What am I suppose to make per check on salary?

UPDATED: Oct 1, 2022

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What am I suppose to make per check on salary?

My boss recently told us that
anyone who works 6 days a week as
I do for the last 7 months will be
on salary. My checks are 1,450.00
every 2 weeks. I’m working 6 days a
week 10 or 11 hours a day at times.
Is that legal?

Asked on October 27, 2018 under Employment Labor Law, California


SJZ, Member, New York Bar / FreeAdvice Contributing Attorney

Answered 4 years ago | Contributor

There is no salary minimum per se. There is a minimum to be exempt from overtime.
Under both federal and state (CA) law, employees receive overtime unless they are exempt. Being on a salary is one of the criteria to be exempt, but it is not the only one: salaried staff can receive overtime.
To be exempt: 
1) You have to be paid a salary--which you are.
2) Your salary must be at least $455/week--which yours is (you are apparently earning $725/week).
3) You must ALSO meet one or more of the "exemptions" for overtime, based on job authority and responsibilities. You can find these on the U.S. Dept. of Labor (DOL) website under "overtime." Look them up and compare to your job. (Don't forget to compare the "executive" exemption, which applies to all supervisors and managers, not just executives.) If your job meets at least one exemption, you are not entitled to overtime.
BUT if your job does not meet at least one exemption, then you are eligible for overtime when working more than 40 hours in a week (under both federal and state law) or 8 hours in a day (under state law).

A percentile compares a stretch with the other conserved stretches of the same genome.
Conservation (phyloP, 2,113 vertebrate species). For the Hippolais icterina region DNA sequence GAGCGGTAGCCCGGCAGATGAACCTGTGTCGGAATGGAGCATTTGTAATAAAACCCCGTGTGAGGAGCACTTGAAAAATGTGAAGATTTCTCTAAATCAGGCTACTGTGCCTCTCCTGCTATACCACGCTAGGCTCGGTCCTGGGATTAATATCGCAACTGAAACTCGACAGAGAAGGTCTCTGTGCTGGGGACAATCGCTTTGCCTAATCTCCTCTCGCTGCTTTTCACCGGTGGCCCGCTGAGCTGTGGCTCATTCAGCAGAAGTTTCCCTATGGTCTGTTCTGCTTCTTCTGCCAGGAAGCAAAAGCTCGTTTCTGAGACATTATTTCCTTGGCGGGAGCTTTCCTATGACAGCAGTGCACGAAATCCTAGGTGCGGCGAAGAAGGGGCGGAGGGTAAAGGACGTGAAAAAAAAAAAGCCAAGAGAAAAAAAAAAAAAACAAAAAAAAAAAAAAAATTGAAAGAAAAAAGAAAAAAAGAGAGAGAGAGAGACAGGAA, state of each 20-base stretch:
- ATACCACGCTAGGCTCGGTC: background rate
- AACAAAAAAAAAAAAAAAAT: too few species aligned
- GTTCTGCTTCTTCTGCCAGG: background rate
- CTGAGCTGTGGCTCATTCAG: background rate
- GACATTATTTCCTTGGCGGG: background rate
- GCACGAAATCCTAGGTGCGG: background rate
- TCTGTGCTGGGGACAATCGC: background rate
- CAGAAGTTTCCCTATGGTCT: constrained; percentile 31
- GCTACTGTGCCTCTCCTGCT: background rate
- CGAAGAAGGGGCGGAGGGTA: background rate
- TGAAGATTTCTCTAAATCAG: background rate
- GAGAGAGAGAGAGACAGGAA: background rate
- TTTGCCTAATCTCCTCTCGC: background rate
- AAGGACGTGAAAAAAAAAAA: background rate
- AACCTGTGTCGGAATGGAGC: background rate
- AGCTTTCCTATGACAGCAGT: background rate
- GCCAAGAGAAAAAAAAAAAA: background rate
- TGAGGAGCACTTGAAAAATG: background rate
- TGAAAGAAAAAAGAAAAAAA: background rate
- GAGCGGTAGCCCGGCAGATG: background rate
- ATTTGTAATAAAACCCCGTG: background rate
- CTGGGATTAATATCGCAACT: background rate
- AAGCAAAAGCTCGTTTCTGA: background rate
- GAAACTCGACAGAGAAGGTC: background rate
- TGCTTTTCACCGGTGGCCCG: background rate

Overtime pay is calculated like this: divide your weekly salary ($725) by 40 to find the effective or equivalent hourly rate: $725/40 is approximately $18/hour. For each hour of overtime, you receive additional or extra pay, over and above you salary, equal to 50% of your base rate (or an extra $9.00 and some cents).
If you believe you should be getting overtime but are not, contact the state or federal dept. of labor about filing a complaint. Good luck.

IMPORTANT NOTICE: The Answer(s) provided above are for general information only. The attorney providing the answer was not serving as the attorney for the person submitting the question or in any attorney-client relationship with such person. Laws may vary from state to state, and sometimes change. Tiny variations in the facts, or a fact not set forth in a question, often can change a legal outcome or an attorney's conclusion. Although AttorneyPages.com has verified the attorney was admitted to practice law in at least one jurisdiction, he or she may not be authorized to practice law in the jurisdiction referred to in the question, nor is he or she necessarily experienced in the area of the law involved. Unlike the information in the Answer(s) above, upon which you should NOT rely, for personal advice you can rely upon we suggest you retain an attorney to represent you.

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